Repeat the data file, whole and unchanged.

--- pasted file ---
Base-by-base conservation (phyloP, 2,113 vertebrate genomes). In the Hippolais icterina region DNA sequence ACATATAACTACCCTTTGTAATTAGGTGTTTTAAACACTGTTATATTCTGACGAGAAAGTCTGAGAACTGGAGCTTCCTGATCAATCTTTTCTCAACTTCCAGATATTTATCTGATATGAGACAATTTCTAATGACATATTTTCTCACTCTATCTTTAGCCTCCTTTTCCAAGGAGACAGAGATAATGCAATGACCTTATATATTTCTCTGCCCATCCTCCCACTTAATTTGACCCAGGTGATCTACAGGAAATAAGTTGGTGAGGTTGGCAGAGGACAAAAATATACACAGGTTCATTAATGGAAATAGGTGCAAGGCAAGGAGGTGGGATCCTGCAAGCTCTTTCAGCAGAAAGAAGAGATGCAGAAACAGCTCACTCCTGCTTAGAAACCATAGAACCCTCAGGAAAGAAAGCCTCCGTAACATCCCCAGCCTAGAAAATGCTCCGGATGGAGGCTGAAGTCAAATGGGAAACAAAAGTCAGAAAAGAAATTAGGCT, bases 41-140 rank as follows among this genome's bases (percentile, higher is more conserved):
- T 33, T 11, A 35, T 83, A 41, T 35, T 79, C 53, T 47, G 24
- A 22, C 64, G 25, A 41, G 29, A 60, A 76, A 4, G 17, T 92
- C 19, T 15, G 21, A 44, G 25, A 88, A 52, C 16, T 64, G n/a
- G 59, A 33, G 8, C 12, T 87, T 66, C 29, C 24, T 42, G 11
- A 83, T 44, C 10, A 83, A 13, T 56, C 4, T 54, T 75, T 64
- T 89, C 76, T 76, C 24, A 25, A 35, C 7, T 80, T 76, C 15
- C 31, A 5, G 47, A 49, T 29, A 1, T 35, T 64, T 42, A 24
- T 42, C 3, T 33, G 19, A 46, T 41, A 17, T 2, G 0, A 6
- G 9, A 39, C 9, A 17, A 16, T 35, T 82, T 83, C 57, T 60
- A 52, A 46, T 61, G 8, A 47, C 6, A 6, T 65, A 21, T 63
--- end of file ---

Base-by-base conservation (phyloP, 2,113 vertebrate genomes). In the Hippolais icterina region DNA sequence ACATATAACTACCCTTTGTAATTAGGTGTTTTAAACACTGTTATATTCTGACGAGAAAGTCTGAGAACTGGAGCTTCCTGATCAATCTTTTCTCAACTTCCAGATATTTATCTGATATGAGACAATTTCTAATGACATATTTTCTCACTCTATCTTTAGCCTCCTTTTCCAAGGAGACAGAGATAATGCAATGACCTTATATATTTCTCTGCCCATCCTCCCACTTAATTTGACCCAGGTGATCTACAGGAAATAAGTTGGTGAGGTTGGCAGAGGACAAAAATATACACAGGTTCATTAATGGAAATAGGTGCAAGGCAAGGAGGTGGGATCCTGCAAGCTCTTTCAGCAGAAAGAAGAGATGCAGAAACAGCTCACTCCTGCTTAGAAACCATAGAACCCTCAGGAAAGAAAGCCTCCGTAACATCCCCAGCCTAGAAAATGCTCCGGATGGAGGCTGAAGTCAAATGGGAAACAAAAGTCAGAAAAGAAATTAGGCT, bases 41-140 rank as follows among this genome's bases (percentile, higher is more conserved):
- T 33, T 11, A 35, T 83, A 41, T 35, T 79, C 53, T 47, G 24
- A 22, C 64, G 25, A 41, G 29, A 60, A 76, A 4, G 17, T 92
- C 19, T 15, G 21, A 44, G 25, A 88, A 52, C 16, T 64, G n/a
- G 59, A 33, G 8, C 12, T 87, T 66, C 29, C 24, T 42, G 11
- A 83, T 44, C 10, A 83, A 13, T 56, C 4, T 54, T 75, T 64
- T 89, C 76, T 76, C 24, A 25, A 35, C 7, T 80, T 76, C 15
- C 31, A 5, G 47, A 49, T 29, A 1, T 35, T 64, T 42, A 24
- T 42, C 3, T 33, G 19, A 46, T 41, A 17, T 2, G 0, A 6
- G 9, A 39, C 9, A 17, A 16, T 35, T 82, T 83, C 57, T 60
- A 52, A 46, T 61, G 8, A 47, C 6, A 6, T 65, A 21, T 63